As Mother’s Day is upon us, and we honour those who gave us and our loved ones life, I recall my own mum who passed away almost seven years ago.

Mum always wanted the best for my brother and me and always encouraged us, and challenged us in numerous pursuits whether it was athletics, education, art or music. Together with our dad she brought us to Canada when life was bleak in Coventry, England back in the late ’60’s.

And, she was a keen wildlife enthusiast.

Family time often involved nature walks along river banks or camping in provincial parks.  Other times we would sit in front of the television marvelling at Mutual of Omaha’s Wild Kingdom and other wildlife documentary series. I know she would enjoy these photos of mothers and their offspring – as well as the stories behind them……………………………

On a 2016 trip to the Brazilian Pantanal my guide Fabricio Dorileo and I came upon this jaguar and her cubs. The mother would protect her cubs at all costs from the dangers lurking nearby: caiman crocodiles, boa constrictors and especially adult male jaguars. Here she brought the cubs out, one at a time, for a drink.


In December 2019 I traveled to Chilean Patagonia to photograph wildlife. This image of a mother puma with three of her four cubs accompanied a story I wrote for The Herald newspaper in Britain. The cubs had been playing as she slept but, when she heard movement in the valley below, she suddenly rolled over and paid attention. Her cubs surrounded her.  Just the day before she had protected them from a marauding adult male puma that intended to kill them. Here she is looking over in our direction to make sure we had not come closer while she had been inattentive.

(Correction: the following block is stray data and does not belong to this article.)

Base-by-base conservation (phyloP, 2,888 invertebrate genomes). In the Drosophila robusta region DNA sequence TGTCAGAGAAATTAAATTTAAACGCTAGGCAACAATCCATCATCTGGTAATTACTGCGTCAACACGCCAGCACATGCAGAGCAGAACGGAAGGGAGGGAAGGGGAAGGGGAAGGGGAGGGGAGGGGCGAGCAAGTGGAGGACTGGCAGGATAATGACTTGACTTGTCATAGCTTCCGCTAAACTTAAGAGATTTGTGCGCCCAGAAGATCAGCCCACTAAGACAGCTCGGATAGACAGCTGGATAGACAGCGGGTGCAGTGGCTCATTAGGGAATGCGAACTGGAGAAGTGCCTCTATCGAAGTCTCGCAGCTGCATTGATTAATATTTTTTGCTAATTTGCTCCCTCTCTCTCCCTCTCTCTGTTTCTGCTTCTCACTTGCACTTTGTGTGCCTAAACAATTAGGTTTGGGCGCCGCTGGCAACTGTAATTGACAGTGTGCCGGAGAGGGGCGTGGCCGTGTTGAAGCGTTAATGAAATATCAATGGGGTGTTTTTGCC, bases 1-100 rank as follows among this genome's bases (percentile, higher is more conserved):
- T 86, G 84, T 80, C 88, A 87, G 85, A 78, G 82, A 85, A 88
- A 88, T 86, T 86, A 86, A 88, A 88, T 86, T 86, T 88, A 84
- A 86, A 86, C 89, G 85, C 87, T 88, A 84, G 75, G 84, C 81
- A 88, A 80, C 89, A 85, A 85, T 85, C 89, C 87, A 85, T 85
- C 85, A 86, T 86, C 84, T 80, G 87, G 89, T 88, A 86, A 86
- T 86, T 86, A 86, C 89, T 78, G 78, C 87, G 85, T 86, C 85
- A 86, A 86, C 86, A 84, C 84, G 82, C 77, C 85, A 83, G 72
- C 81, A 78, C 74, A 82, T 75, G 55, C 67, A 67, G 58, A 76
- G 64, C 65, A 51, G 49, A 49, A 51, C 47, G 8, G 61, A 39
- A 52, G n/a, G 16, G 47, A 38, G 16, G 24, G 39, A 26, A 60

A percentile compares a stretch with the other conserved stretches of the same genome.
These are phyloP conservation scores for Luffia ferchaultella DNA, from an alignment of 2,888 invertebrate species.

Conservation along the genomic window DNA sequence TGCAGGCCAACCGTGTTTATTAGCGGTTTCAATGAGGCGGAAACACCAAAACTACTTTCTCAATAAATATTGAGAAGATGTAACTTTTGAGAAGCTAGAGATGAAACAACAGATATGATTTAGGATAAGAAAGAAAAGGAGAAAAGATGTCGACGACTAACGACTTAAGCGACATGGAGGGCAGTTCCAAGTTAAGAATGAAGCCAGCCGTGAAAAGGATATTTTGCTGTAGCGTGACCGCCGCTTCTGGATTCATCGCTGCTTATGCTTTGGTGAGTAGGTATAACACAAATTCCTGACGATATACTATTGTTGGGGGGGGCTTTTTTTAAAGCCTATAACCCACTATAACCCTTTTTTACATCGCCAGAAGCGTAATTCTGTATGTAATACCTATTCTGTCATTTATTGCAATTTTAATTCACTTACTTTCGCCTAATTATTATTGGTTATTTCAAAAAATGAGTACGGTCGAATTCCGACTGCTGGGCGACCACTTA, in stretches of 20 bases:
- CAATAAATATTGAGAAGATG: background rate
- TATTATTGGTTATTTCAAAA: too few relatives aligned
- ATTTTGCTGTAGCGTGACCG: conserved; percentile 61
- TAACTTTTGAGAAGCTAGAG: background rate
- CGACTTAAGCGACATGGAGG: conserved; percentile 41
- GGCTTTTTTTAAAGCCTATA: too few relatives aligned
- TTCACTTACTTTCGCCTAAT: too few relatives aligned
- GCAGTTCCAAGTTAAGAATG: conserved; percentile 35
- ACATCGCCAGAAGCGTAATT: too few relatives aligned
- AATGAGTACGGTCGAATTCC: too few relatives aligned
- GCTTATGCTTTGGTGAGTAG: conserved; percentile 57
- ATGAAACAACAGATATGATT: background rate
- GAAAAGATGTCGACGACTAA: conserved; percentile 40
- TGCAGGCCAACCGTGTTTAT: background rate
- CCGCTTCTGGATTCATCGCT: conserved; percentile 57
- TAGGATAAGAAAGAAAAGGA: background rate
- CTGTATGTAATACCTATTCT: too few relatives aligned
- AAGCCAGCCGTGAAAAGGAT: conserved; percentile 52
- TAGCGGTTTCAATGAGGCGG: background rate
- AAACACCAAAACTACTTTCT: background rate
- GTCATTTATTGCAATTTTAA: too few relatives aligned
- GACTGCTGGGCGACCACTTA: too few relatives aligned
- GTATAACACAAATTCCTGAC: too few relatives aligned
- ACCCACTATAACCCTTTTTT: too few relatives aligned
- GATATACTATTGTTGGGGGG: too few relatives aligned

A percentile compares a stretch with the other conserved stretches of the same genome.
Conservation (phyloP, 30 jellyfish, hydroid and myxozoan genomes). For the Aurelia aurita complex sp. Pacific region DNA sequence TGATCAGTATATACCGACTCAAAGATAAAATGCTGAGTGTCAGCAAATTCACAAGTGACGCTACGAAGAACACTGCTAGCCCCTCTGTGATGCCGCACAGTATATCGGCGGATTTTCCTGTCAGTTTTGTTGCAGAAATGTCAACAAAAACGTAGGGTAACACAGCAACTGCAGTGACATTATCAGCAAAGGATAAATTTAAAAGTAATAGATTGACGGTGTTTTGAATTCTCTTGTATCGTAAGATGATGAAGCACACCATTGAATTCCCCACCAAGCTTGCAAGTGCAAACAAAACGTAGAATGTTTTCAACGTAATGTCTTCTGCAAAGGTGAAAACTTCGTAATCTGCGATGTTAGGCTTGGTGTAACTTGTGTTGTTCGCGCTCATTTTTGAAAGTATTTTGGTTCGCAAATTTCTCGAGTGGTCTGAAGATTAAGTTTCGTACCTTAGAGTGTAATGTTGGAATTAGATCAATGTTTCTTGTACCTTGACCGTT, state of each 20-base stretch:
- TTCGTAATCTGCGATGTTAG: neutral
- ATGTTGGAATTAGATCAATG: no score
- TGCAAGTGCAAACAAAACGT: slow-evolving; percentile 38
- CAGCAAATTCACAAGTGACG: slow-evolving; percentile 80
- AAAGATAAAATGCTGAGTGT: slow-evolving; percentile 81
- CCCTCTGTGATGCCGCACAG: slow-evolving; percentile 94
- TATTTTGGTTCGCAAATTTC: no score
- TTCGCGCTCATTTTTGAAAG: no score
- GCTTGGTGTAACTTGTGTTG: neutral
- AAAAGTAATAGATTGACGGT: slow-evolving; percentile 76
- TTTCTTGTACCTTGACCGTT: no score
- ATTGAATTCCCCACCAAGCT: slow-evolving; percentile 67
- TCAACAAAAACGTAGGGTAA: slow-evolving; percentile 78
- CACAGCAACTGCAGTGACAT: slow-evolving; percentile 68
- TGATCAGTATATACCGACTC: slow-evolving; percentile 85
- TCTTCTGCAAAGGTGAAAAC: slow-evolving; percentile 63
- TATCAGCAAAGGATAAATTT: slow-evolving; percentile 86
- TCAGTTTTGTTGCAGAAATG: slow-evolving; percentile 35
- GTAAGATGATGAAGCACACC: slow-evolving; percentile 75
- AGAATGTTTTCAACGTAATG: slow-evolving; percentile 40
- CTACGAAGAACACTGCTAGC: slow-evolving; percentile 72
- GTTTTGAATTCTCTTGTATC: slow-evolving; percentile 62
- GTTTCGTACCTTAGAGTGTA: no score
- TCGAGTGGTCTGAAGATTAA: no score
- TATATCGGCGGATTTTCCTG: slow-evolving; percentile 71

While my primary objective in Patagonia was to get images of pumas we also encountered this Patagonian grey fox with her kits. She had left them alone while she went in search of food. Upon her return with what appeared to be a rabbit the four kits raced out to greet her. She dropped the prey to allow her kits to nurse.


I took this image of a mother Great Horned Owl and her owlet in May 2019 perhaps two weeks after it had fledged – flown for the first time. The owlet flew between trees venturing further each day. The mother watched over her young one always. Eventually the curious youngster’s flights became longer and it would explore the nearby trees by itself.


Even baby caiman crocodiles count on their mothers. This pair stayed close to the mother along the banks of the Cuiaba River near Porto Jofre, Brazil. Believe it or not the caimans make an attractive prey for adult jaguars.


Herds of guanacos are a common sight in the Chilean Andes and, in the spring/summer baby guanacos or  ‘chulengos’ are spotted in the crowd. The mothers must be on the look out for pumas that find the young ones vulnerable. In the foreground are two nervous chulengos watching my guide and me as their mothers forage.


Capybara are the largest rodents in the world and can weigh as much as 150lbs (68kg). On my last evening in the Brazilian Pantanal, after the sun had gone down and Fabricio and I were heading back to our accommodations, I spotted this mother capybara with a youngster. A jaguar had been spotted on the other side of the river which explains the attentiveness.  It was the last image I took on that trip as I flew back to Sao Paulo and then home, the next day.

I hope that you have enjoyed these images. Happy Mother’s Day!



  1. Jerry Kooymans

    A nice collection of photos and stories, Paul. It really is heart-warming to see how protective these mothers are of their offspring. I look forward to your Father’s Day edition, which will likely be more challenging for you, given your first two stories above about mothers protecting their children from males of the same species.

  2. Eleanor J. McDonald

    Thanks so much, Paul, for sharing these GREAT photos of animals I hadn’t even heard of before! Aren’t we blessed to have had mothers who opened our eyes to the wonders of God’s creation? Eleanor Joy McDonald

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